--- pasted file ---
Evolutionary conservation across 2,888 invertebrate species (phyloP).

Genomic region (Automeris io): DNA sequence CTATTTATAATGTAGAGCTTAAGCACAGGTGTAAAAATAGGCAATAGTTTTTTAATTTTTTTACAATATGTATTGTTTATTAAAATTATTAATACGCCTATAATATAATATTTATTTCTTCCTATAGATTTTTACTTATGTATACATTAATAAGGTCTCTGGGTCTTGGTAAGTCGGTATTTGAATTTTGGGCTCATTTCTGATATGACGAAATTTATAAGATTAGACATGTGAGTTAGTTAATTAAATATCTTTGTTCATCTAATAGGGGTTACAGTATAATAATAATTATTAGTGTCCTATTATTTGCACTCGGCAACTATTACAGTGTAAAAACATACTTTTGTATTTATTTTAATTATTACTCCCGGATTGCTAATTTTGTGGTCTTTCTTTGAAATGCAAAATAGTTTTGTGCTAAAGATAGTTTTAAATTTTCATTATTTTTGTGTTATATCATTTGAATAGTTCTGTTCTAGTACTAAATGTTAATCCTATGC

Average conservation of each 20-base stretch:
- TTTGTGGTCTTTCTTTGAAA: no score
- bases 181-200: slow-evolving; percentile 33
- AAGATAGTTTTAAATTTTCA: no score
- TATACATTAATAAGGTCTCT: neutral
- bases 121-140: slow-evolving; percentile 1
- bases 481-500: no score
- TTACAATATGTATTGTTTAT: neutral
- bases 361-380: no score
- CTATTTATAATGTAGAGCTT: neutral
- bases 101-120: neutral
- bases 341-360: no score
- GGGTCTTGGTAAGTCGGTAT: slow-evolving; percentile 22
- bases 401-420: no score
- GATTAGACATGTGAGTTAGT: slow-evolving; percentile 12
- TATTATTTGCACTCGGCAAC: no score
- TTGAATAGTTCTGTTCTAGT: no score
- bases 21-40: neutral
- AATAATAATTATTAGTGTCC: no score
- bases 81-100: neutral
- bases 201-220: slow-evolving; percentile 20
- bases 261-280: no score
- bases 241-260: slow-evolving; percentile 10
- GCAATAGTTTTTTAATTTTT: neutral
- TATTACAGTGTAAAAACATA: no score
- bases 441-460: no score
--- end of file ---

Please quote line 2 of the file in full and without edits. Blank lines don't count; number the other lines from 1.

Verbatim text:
Genomic region (Automeris io): DNA sequence CTATTTATAATGTAGAGCTTAAGCACAGGTGTAAAAATAGGCAATAGTTTTTTAATTTTTTTACAATATGTATTGTTTATTAAAATTATTAATACGCCTATAATATAATATTTATTTCTTCCTATAGATTTTTACTTATGTATACATTAATAAGGTCTCTGGGTCTTGGTAAGTCGGTATTTGAATTTTGGGCTCATTTCTGATATGACGAAATTTATAAGATTAGACATGTGAGTTAGTTAATTAAATATCTTTGTTCATCTAATAGGGGTTACAGTATAATAATAATTATTAGTGTCCTATTATTTGCACTCGGCAACTATTACAGTGTAAAAACATACTTTTGTATTTATTTTAATTATTACTCCCGGATTGCTAATTTTGTGGTCTTTCTTTGAAATGCAAAATAGTTTTGTGCTAAAGATAGTTTTAAATTTTCATTATTTTTGTGTTATATCATTTGAATAGTTCTGTTCTAGTACTAAATGTTAATCCTATGC